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  1. #1

    Default German Hall Clock

    I've had for several years a German Hall Clock, about7.5' tall, beveled glass door, weight driven with chain movement - inside the case is a placque marked as follows:

    Edwin Mende Uhrmachermeister Dresden A28

    Does anyone have information on this person? I'm assuming that he was the retailer and perhaps had something to do with the production of the clock. From the style of the clock I believe that it is circa 1900-20.


  2. #2
    Forums Administrator harold bain's Avatar
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    Nov 2002
    Whitby, Ontario, Canada

    Default Re: German Hall Clock (By: tickntock1)

    Jim, the A28 sounds like it could be a date code. Junghans used this type code with A as the first half of the year and B the second half. Anything on the movement or chime rod base that might help identify the maker?
    harold bain, Member ch 33
    "If it won't "tick",
    let me "tock" to it"

  3. #3

    Default Re: German Hall Clock (By: tickntock1)

    Hi Jim,

    I also would think that is the ID plate of the retailer of your clock. If you could remove the movement and check the back for a trademark we may be able to tell who made your clock. Of course that is if you don't already know the maker....

    I don't know your experience level so just a reminder to all to remove the weights, pendulum and any thumb or regular screws holding the seatboard in place and just slide the movement/board out.

    Below is a similar identification plate from a Hans Winterhalder German GF that I have.

    I see that Harold posted just before me.......


    Richard T.
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  4. #4

    Default Re: German Hall Clock (By: Richard T.)

    Thasnks for the reply, Richard T. The plate on my clock is very similar to yours, however, I think that the A28 refers to, perhaps, a postal or area of Dresden and has nothing to do with the number of the movement.

    I was wondering if there were any records of this person doing business in Dresden?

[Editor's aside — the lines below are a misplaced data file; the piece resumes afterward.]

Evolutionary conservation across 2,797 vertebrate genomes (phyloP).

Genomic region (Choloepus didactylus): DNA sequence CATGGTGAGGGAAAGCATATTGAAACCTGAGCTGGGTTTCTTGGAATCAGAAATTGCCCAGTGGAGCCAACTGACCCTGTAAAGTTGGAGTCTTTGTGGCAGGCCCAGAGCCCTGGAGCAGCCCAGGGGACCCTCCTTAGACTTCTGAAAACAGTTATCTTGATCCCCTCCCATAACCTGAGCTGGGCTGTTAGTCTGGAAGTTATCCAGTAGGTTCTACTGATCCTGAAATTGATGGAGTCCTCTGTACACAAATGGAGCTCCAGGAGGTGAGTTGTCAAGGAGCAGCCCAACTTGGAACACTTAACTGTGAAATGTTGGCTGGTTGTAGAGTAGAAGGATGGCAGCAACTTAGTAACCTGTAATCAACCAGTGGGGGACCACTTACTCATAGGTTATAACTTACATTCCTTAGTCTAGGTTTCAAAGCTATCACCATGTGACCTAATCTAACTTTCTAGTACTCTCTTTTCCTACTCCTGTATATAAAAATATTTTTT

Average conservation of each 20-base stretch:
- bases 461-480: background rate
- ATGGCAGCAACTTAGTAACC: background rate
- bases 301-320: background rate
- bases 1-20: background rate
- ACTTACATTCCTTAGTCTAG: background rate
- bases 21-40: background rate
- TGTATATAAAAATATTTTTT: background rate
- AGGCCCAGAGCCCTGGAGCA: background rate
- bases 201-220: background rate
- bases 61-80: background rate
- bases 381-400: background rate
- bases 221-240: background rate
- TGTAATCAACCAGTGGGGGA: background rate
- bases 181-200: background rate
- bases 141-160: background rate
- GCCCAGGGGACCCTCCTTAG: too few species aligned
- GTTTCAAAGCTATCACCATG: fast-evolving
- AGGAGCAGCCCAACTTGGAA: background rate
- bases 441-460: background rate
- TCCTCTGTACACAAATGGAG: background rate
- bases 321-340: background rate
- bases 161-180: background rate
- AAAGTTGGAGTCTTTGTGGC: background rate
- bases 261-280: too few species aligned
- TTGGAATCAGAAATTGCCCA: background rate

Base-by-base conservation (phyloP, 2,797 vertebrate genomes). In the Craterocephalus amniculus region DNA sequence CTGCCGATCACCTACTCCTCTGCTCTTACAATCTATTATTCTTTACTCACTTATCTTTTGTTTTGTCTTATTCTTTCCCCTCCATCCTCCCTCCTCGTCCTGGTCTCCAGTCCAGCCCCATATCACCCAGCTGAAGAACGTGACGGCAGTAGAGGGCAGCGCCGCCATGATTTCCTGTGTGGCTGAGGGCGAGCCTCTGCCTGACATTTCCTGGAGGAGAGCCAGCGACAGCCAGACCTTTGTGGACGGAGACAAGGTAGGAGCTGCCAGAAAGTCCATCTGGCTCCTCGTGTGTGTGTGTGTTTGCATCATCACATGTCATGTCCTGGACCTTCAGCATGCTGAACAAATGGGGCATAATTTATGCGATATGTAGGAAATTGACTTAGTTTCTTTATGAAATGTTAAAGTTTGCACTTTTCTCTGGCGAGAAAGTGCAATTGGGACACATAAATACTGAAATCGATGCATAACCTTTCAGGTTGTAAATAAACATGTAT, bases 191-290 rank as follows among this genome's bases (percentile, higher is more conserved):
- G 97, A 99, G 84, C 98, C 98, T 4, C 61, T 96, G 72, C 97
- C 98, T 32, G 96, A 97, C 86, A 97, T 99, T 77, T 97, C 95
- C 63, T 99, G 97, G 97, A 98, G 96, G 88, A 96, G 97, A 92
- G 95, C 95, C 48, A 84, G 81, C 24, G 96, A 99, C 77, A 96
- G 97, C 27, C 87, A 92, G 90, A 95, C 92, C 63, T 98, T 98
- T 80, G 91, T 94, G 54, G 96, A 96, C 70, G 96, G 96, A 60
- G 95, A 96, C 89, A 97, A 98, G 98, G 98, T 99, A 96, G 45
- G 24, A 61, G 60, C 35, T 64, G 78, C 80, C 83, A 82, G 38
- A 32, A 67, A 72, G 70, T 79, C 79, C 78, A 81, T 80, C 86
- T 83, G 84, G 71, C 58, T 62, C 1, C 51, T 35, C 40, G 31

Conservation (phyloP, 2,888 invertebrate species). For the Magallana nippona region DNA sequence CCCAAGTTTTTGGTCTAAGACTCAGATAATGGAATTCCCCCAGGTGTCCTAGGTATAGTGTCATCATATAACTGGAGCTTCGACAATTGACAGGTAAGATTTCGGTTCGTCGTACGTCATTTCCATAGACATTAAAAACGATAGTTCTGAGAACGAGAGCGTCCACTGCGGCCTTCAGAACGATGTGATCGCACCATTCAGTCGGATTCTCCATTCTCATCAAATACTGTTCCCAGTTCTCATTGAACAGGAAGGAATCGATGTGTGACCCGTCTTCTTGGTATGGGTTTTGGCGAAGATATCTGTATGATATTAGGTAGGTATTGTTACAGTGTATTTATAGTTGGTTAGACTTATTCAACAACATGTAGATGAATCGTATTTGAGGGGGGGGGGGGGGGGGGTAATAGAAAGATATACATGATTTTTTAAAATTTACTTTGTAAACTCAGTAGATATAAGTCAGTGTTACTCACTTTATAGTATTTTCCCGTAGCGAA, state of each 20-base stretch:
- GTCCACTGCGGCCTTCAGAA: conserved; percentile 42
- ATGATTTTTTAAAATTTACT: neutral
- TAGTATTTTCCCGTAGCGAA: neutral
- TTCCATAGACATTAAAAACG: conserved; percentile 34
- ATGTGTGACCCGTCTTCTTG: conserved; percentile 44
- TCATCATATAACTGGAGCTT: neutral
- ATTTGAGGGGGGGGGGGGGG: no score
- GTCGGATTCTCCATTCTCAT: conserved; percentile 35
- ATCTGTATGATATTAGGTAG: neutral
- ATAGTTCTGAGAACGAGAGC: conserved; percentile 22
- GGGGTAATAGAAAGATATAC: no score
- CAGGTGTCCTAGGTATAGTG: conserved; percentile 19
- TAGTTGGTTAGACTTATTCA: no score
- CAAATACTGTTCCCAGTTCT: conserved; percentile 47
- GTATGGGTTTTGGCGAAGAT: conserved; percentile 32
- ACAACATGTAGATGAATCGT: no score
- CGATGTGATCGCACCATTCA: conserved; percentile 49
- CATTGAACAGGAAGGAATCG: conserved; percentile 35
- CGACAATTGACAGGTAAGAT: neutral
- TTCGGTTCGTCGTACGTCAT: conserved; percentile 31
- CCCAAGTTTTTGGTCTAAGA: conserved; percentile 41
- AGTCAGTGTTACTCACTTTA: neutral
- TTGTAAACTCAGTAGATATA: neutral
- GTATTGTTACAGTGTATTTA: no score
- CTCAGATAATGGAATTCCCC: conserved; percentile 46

5. #5

    Default Re: German Hall Clock (By: tickntock1)


    I did check Watchmakers & Clockmakers of the World, Brian Loomes, (2006) and there is only one Mende listed and he was not Edwin and was in England. I agree with you that the A28 could be a postal code.

    Perhaps others may have more information.


  6. #6

    Default Re: German Hall Clock (By: Richard T.)

    The 1904 Adreßbuch lists E.M. among the 300 or so clockmakers in Dresden (see snip below). The business was founded in 1898, and it's in the Löbtau section of Dresden at that street address. The numbers in parentheses attend to a code (also below). In this instance, some of everything.

    And this is what where you clock was sold looks like today: http://nachbarschaft.immobilienscout...nk,310161.html
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  7. #7

    Default Re: German Hall Clock (By: zepernick)

    Thanks very much for the info Zep. I would imagine that this area where Mende had his shop was totally obiliterated during the bombing of the second world war. That would explain the "architecture" of the bank that is there now.

    Is there anyway to find out more about Edwin Mende? Or to locate a picture of what this street looked like at about the turn of the century.

    Is the name "Mende" of Jewish extraction? If so, I'd doubt that there would be anyone of his line left in the Dresden area. I'd love to know more about him and his business.

    Thanks again for your research!

  8. #8

    Default Re: German Hall Clock (By: tickntock1)

    You could start doing various Google searches (e.g. Kesselsdorferstraße) and genealogical site searches (Mende) which might turn up information (say, through the LDS's Family Search, on any of the German sites which sell historical postcards, or a family gen site, or give leads through combos e.g. K-str/Uhren). Or then again might not

    But it's the question of motivation not the how that's at the core. EM might not have been of special historical let alone horological interest -- i.e. perhaps he was just another of some 300 clockmakers who were in effect retailers in Dresden, just one German city, among tens of thousands of others at the time. And if someone on this MB didn't happen to have a copy of the 1904 Adreßbuch, and be willing to look, he wouldn't show up all.

    In short, tryng to find more information about him would most likely involve a motivation on your part that wasn't necessarily shared by othersat least on a voluntary, "non profit" basis. For example, you'd probably want to check with the Dresdner Stadtarchiv, the Dresden city archives. And they even have some general information in English: http://www.dresden.de/en/02/anliegen/archiv.php. But enquiries are considered on a fee basis (such as so much per half-hour).

    And if there is little information, it might not be as a result of the war(s) and all. It might simply be like an entry for an American or a British "clockmaker" of the same period, where there's just a name and a "circa" year. Or for most in fact, not even an entry.

    But curiosity is an itch that itches the more it's scratchedAnd remember to come back here with what you've found!


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